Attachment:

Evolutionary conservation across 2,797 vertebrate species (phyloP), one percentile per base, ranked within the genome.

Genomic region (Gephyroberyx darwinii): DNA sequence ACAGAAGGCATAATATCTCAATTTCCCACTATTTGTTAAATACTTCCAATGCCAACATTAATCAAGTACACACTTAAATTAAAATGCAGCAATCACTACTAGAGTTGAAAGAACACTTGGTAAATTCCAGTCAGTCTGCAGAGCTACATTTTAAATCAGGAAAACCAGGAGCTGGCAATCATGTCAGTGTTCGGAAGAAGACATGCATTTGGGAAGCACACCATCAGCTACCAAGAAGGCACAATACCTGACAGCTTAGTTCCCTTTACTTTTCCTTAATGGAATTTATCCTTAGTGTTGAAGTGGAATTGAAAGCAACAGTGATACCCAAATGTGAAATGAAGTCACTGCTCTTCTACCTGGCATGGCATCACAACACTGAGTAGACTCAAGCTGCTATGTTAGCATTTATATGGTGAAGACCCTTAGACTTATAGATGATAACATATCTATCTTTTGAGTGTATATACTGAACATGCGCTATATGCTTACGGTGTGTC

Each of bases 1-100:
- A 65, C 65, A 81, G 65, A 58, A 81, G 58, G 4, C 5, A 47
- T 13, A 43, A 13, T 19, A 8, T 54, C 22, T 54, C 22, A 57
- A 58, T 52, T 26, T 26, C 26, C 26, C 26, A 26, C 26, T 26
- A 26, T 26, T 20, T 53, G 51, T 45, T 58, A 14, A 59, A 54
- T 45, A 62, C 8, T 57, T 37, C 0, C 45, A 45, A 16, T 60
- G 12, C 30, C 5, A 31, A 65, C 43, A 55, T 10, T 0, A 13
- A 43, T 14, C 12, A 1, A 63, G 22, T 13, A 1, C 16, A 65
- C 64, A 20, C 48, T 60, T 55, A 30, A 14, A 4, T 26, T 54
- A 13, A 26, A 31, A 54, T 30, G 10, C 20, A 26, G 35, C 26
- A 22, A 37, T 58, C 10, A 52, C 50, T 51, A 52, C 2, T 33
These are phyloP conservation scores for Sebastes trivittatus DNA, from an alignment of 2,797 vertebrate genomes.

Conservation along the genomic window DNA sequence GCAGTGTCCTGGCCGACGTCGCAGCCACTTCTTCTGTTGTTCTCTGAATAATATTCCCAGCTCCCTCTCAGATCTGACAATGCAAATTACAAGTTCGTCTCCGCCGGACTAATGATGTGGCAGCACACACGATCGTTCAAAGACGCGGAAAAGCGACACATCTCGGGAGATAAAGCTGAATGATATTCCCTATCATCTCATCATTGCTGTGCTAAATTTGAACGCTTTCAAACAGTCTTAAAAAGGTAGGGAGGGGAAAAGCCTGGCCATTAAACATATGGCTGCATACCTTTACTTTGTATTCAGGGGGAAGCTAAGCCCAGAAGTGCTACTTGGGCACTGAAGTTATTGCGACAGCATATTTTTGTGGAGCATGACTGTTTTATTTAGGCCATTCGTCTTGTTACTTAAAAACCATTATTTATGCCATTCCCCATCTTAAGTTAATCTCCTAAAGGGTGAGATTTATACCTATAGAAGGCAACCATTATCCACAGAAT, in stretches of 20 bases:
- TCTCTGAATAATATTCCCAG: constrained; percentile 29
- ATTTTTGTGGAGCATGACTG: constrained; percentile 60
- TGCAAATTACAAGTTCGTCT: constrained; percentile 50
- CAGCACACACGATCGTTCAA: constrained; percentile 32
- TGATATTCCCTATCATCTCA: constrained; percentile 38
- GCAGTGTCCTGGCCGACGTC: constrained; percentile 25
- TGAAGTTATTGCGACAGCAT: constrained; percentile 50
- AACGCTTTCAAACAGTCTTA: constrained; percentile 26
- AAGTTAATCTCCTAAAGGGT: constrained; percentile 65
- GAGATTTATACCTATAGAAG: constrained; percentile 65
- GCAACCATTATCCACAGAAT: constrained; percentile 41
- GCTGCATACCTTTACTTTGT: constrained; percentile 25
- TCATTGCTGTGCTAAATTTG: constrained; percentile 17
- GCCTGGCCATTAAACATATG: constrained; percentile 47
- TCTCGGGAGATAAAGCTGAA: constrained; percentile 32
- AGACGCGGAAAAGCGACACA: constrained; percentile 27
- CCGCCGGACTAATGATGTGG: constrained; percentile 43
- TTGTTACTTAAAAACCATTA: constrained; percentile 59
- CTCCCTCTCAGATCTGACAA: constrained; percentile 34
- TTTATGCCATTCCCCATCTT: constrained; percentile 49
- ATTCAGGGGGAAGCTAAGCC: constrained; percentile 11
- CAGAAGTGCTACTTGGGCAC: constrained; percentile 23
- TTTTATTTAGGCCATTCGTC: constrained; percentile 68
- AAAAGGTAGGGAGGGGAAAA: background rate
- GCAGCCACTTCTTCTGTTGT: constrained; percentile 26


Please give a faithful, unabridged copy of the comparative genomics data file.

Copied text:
Evolutionary conservation across 2,797 vertebrate species (phyloP), one percentile per base, ranked within the genome.

Genomic region (Gephyroberyx darwinii): DNA sequence ACAGAAGGCATAATATCTCAATTTCCCACTATTTGTTAAATACTTCCAATGCCAACATTAATCAAGTACACACTTAAATTAAAATGCAGCAATCACTACTAGAGTTGAAAGAACACTTGGTAAATTCCAGTCAGTCTGCAGAGCTACATTTTAAATCAGGAAAACCAGGAGCTGGCAATCATGTCAGTGTTCGGAAGAAGACATGCATTTGGGAAGCACACCATCAGCTACCAAGAAGGCACAATACCTGACAGCTTAGTTCCCTTTACTTTTCCTTAATGGAATTTATCCTTAGTGTTGAAGTGGAATTGAAAGCAACAGTGATACCCAAATGTGAAATGAAGTCACTGCTCTTCTACCTGGCATGGCATCACAACACTGAGTAGACTCAAGCTGCTATGTTAGCATTTATATGGTGAAGACCCTTAGACTTATAGATGATAACATATCTATCTTTTGAGTGTATATACTGAACATGCGCTATATGCTTACGGTGTGTC

Each of bases 1-100:
- A 65, C 65, A 81, G 65, A 58, A 81, G 58, G 4, C 5, A 47
- T 13, A 43, A 13, T 19, A 8, T 54, C 22, T 54, C 22, A 57
- A 58, T 52, T 26, T 26, C 26, C 26, C 26, A 26, C 26, T 26
- A 26, T 26, T 20, T 53, G 51, T 45, T 58, A 14, A 59, A 54
- T 45, A 62, C 8, T 57, T 37, C 0, C 45, A 45, A 16, T 60
- G 12, C 30, C 5, A 31, A 65, C 43, A 55, T 10, T 0, A 13
- A 43, T 14, C 12, A 1, A 63, G 22, T 13, A 1, C 16, A 65
- C 64, A 20, C 48, T 60, T 55, A 30, A 14, A 4, T 26, T 54
- A 13, A 26, A 31, A 54, T 30, G 10, C 20, A 26, G 35, C 26
- A 22, A 37, T 58, C 10, A 52, C 50, T 51, A 52, C 2, T 33
These are phyloP conservation scores for Sebastes trivittatus DNA, from an alignment of 2,797 vertebrate genomes.

Conservation along the genomic window DNA sequence GCAGTGTCCTGGCCGACGTCGCAGCCACTTCTTCTGTTGTTCTCTGAATAATATTCCCAGCTCCCTCTCAGATCTGACAATGCAAATTACAAGTTCGTCTCCGCCGGACTAATGATGTGGCAGCACACACGATCGTTCAAAGACGCGGAAAAGCGACACATCTCGGGAGATAAAGCTGAATGATATTCCCTATCATCTCATCATTGCTGTGCTAAATTTGAACGCTTTCAAACAGTCTTAAAAAGGTAGGGAGGGGAAAAGCCTGGCCATTAAACATATGGCTGCATACCTTTACTTTGTATTCAGGGGGAAGCTAAGCCCAGAAGTGCTACTTGGGCACTGAAGTTATTGCGACAGCATATTTTTGTGGAGCATGACTGTTTTATTTAGGCCATTCGTCTTGTTACTTAAAAACCATTATTTATGCCATTCCCCATCTTAAGTTAATCTCCTAAAGGGTGAGATTTATACCTATAGAAGGCAACCATTATCCACAGAAT, in stretches of 20 bases:
- TCTCTGAATAATATTCCCAG: constrained; percentile 29
- ATTTTTGTGGAGCATGACTG: constrained; percentile 60
- TGCAAATTACAAGTTCGTCT: constrained; percentile 50
- CAGCACACACGATCGTTCAA: constrained; percentile 32
- TGATATTCCCTATCATCTCA: constrained; percentile 38
- GCAGTGTCCTGGCCGACGTC: constrained; percentile 25
- TGAAGTTATTGCGACAGCAT: constrained; percentile 50
- AACGCTTTCAAACAGTCTTA: constrained; percentile 26
- AAGTTAATCTCCTAAAGGGT: constrained; percentile 65
- GAGATTTATACCTATAGAAG: constrained; percentile 65
- GCAACCATTATCCACAGAAT: constrained; percentile 41
- GCTGCATACCTTTACTTTGT: constrained; percentile 25
- TCATTGCTGTGCTAAATTTG: constrained; percentile 17
- GCCTGGCCATTAAACATATG: constrained; percentile 47
- TCTCGGGAGATAAAGCTGAA: constrained; percentile 32
- AGACGCGGAAAAGCGACACA: constrained; percentile 27
- CCGCCGGACTAATGATGTGG: constrained; percentile 43
- TTGTTACTTAAAAACCATTA: constrained; percentile 59
- CTCCCTCTCAGATCTGACAA: constrained; percentile 34
- TTTATGCCATTCCCCATCTT: constrained; percentile 49
- ATTCAGGGGGAAGCTAAGCC: constrained; percentile 11
- CAGAAGTGCTACTTGGGCAC: constrained; percentile 23
- TTTTATTTAGGCCATTCGTC: constrained; percentile 68
- AAAAGGTAGGGAGGGGAAAA: background rate
- GCAGCCACTTCTTCTGTTGT: constrained; percentile 26